If you add a 401(k) feature , you can make a company contribution of 25% of pay and defer up to the deferral limits. There are no non-discrimination rules because you're the only eligible employee.
In 2022, that means compensation of $162,000 will get you up to the $61,000 limit ie: 25% of $162,000 = $40,500 plus $20,500 in deferrals.
If you are 50 or older, the numbers would be: Earnings $162,000; 25% of pay = $40,500. Add deferrals of $20,500 plus catch-up allowed of $6,500 for your $67,500 total.
TARGET BENEFIT PLANS
Target Benefit Plans are primarily designed to provide larger contributions for older participants nearing retirement age. The contributions are required each year. The contribution is limited to 25% of all eligible employees compensation. Under some circumstances, an individual participant may receive an allocation up to 100% of compensation or $61,000 if less. For an example of a Target Benefit Plan, click here.
AGE WEIGHTED PROFIT-SHARING PLANS
Age Weighted Profit-Sharing Plans (AWPS) are similar to the Target Benefit Plans described above, except that the contribution is discretionary, rather than mandatory.
In some circumstances, a better allocation can be achieved under these plans, because Target Benefits are based on a three year average of compensation, while the AWPS is based on current compensation.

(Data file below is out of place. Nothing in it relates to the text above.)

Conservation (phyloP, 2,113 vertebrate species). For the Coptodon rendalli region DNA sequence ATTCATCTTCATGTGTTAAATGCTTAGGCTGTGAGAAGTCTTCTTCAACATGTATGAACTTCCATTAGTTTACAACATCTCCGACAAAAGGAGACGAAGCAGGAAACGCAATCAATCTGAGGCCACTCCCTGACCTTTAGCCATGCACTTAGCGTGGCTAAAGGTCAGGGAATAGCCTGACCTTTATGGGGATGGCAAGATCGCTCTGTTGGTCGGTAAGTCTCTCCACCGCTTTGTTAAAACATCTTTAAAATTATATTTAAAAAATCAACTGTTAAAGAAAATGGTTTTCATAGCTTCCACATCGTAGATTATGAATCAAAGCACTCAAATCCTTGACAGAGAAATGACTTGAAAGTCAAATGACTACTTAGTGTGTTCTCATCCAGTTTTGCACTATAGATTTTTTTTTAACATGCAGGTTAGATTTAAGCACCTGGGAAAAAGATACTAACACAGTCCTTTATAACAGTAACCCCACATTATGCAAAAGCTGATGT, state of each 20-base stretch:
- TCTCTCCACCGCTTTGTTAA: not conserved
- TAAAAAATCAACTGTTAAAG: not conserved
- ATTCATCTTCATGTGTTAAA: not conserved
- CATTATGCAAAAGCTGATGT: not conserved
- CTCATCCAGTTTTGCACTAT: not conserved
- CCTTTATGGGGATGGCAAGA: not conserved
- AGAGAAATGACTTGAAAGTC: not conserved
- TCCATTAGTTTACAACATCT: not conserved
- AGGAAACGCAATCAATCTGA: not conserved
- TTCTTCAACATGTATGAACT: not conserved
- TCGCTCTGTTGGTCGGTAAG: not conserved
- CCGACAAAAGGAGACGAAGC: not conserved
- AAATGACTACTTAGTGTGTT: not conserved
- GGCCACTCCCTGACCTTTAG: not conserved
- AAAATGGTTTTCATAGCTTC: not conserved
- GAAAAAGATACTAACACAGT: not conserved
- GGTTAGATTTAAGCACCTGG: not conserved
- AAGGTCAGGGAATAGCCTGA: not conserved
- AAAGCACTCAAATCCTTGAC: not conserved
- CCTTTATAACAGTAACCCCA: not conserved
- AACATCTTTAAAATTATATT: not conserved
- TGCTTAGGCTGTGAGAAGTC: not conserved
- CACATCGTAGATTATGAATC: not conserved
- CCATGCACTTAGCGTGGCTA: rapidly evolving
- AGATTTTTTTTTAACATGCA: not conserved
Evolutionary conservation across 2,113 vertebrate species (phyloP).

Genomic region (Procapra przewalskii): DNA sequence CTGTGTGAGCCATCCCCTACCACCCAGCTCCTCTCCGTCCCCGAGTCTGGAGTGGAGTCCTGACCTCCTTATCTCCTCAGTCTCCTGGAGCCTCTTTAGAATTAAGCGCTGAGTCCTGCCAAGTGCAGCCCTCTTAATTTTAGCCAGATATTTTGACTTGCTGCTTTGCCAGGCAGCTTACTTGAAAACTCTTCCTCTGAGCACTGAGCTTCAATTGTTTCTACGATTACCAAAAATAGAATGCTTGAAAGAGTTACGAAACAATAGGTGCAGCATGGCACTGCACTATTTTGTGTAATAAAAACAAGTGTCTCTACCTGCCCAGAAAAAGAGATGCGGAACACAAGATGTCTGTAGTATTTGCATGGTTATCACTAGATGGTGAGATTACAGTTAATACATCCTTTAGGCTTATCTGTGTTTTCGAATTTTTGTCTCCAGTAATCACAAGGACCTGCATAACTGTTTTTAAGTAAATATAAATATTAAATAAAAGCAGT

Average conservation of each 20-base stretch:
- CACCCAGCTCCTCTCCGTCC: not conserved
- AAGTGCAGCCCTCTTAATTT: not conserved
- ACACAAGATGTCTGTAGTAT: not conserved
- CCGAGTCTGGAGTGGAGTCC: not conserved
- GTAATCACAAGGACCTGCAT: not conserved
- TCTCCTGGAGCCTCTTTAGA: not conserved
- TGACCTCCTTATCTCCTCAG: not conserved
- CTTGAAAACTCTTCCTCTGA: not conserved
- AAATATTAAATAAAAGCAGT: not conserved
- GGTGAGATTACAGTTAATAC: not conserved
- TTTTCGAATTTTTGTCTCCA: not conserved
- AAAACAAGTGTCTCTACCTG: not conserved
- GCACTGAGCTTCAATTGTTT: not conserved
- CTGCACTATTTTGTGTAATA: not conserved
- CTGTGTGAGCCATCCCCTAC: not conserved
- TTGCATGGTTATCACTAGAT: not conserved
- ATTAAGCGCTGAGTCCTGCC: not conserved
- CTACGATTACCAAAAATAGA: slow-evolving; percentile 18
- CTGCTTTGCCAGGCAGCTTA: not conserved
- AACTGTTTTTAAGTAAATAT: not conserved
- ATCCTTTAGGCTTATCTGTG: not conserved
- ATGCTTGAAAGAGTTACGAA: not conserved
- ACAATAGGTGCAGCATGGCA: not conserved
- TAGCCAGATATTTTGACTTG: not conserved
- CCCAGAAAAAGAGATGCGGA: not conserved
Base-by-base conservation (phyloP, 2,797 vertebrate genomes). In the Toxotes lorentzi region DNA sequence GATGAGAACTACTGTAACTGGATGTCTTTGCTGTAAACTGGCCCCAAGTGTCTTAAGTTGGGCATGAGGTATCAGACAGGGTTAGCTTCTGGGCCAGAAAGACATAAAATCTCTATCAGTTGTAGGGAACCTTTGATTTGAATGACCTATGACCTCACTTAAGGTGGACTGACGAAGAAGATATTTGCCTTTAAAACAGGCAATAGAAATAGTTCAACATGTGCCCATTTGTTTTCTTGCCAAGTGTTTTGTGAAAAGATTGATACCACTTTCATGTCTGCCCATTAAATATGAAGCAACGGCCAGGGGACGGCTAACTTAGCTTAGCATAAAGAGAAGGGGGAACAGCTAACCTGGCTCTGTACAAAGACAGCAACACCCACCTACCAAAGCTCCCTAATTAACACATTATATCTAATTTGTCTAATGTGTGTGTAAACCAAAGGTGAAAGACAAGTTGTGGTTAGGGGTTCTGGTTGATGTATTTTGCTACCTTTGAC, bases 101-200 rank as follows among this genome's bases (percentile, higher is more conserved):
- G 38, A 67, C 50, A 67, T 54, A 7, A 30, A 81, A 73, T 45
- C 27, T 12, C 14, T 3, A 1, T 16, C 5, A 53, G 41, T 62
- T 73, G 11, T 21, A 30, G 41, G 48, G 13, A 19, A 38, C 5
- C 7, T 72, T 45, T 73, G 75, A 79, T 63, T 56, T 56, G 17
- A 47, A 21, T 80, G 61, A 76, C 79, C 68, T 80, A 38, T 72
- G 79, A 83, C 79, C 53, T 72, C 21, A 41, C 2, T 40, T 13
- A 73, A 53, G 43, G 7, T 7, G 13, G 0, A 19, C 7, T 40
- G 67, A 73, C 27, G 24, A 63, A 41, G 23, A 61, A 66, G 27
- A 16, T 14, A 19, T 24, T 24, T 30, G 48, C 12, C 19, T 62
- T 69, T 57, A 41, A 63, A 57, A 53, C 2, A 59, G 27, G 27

DEFINED BENEFIT PLANS
In contrast to the previously described plans, defined benefit plans are designed to provide a desired retirement benefit for each participant. This type of plan can allow for a rapid accumulation of assets over a short period of time. The required contribution is actuarially determined each year, based on factors such as age, years of employment, the desired retirement benefit, and the value of plan assets. Contributions are generally required each year and can vary widely. The maximum benefit allowed to be funded is 100% of compensation, to a maximum of $245,000. Note that this is NOT a CONTRIBUTION limit.
For an example of what a first year contribution might look like, Click here.
A "Keogh Plan" refers to a Retirement Plan for self-employed people. Any of the Plans mentioned above, if adopted by a self-employed person, could be called a Keogh Plan.
Determining contribution limits is a little trickier than for W-2 employees. If you use Microsoft Excel, here's a spreadsheet that may help (If you're asked for a password, click Cancel) .
Questions or comments can be directed to us at (415) 785-1173 or E-Mail firstname.lastname@example.org .